[Source: PLoS ONE, full page: (LINK). Abstract, edited.]
Yersinia pestis: New Evidence for an Old Infection
Kirsten I. Bos1,2*, Philip Stevens3, Kay Nieselt3, Hendrik N. Poinar4,5, Sharon N. DeWitte6, Johannes Krause1*
1 Institute for Archeological Sciences, University of Tübingen, Tübingen, Germany, 2 Laboratoire de Paléoanthropologie, École Pratique des Hautes Études, Université de Bordeaux, Bordeaux, France, 3 Center for Bioinformatics, University of Tübingen, Tübingen, Germany, 4 McMaster Ancient DNA Centre, Department of Anthropology, McMaster University, Hamilton, Ontario, Canada, 5 Michael DeGroote Institute for Infectious Disease Research, McMaster University, Hamilton, Ontario, Canada, 6 University of South Carolina, Departments of Anthropology and Biological Sciences, Columbia, South Carolina, United States of America
The successful reconstruction of an ancient bacterial genome from archaeological material presents an important methodological advancement for infectious disease research. The reliability of evolutionary histories inferred by the incorporation of ancient data, however, are highly contingent upon the level of genetic diversity represented in modern genomic sequences that are publicly accessible, and the paucity of available complete genomes restricts the level of phylogenetic resolution that can be obtained. Here we add to our original analysis of the Yersinia pestis strain implicated in the Black Death by consolidating our dataset for 18 modern genomes with single nucleotide polymorphism (SNP) data for an additional 289 strains at over 600 positions. The inclusion of this additional data reveals a cluster of Y. pestis strains that diverge at a time significantly in advance of the Black Death, with divergence dates roughly coincident with the Plague of Justinian (6th to 8th century AD). In addition, the analysis reveals further clues regarding potential radiation events that occurred immediately preceding the Black Death, and the legacy it may have left in modern Y. pestis populations. This work reiterates the need for more publicly available complete genomes, both modern and ancient, to achieve an accurate understanding of the history of this bacterium.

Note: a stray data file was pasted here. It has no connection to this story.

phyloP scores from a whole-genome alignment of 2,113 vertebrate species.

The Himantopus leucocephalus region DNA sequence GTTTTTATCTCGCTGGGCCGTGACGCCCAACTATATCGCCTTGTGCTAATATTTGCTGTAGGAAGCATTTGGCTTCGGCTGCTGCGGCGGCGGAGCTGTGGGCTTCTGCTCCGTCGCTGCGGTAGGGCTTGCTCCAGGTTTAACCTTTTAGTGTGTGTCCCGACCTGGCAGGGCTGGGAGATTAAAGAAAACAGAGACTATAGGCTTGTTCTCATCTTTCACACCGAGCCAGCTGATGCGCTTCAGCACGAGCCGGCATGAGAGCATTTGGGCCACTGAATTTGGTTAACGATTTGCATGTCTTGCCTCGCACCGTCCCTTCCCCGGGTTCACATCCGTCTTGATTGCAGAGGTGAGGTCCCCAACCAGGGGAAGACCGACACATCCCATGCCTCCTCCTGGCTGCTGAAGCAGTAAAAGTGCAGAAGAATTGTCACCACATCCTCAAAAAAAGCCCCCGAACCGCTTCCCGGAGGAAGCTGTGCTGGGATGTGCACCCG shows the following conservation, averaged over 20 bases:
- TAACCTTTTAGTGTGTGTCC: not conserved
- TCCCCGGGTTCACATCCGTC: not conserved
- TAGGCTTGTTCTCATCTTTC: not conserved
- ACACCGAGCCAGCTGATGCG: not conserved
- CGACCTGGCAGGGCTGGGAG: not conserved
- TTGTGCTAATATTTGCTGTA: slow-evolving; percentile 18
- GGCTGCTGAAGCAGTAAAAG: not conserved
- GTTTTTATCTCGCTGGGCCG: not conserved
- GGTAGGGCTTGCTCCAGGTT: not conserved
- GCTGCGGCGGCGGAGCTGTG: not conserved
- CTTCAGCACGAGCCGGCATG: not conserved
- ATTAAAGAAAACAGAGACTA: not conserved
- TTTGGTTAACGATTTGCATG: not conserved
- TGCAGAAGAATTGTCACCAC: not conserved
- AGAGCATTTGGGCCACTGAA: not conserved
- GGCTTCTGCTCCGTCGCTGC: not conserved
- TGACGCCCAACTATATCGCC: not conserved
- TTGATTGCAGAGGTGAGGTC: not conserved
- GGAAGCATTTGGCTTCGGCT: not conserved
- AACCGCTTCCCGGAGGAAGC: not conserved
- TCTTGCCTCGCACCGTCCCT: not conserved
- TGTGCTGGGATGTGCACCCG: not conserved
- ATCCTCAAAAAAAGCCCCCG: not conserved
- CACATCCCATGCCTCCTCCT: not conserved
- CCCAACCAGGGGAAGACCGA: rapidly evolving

Citation: Bos KI, Stevens P, Nieselt K, Poinar HN, DeWitte SN, et al. (2012) Yersinia pestis: New Evidence for an Old Infection. PLoS ONE 7(11): e49803. doi:10.1371/journal.pone.0049803
Editor: M. Thomas P. Gilbert, Natural History Museum of Denmark, Denmark
Received: June 22, 2012; Accepted: October 16, 2012; Published: November 28, 2012
Copyright: © 2012 Bos et al. This is an open-access article distributed under the terms of the Creative Commons Attribution License, which permits unrestricted use, distribution, and reproduction in any medium, provided the original author and source are credited.
Funding: Funding was provided by the Social Sciences and Humanities Research Council of Canada postdoctoral fellowship 756-2011-501. The funders had no role in study design, data collection and analysis, decision to publish, or preparation of the manuscript.
Competing interests: The authors have declared that no competing interests exist.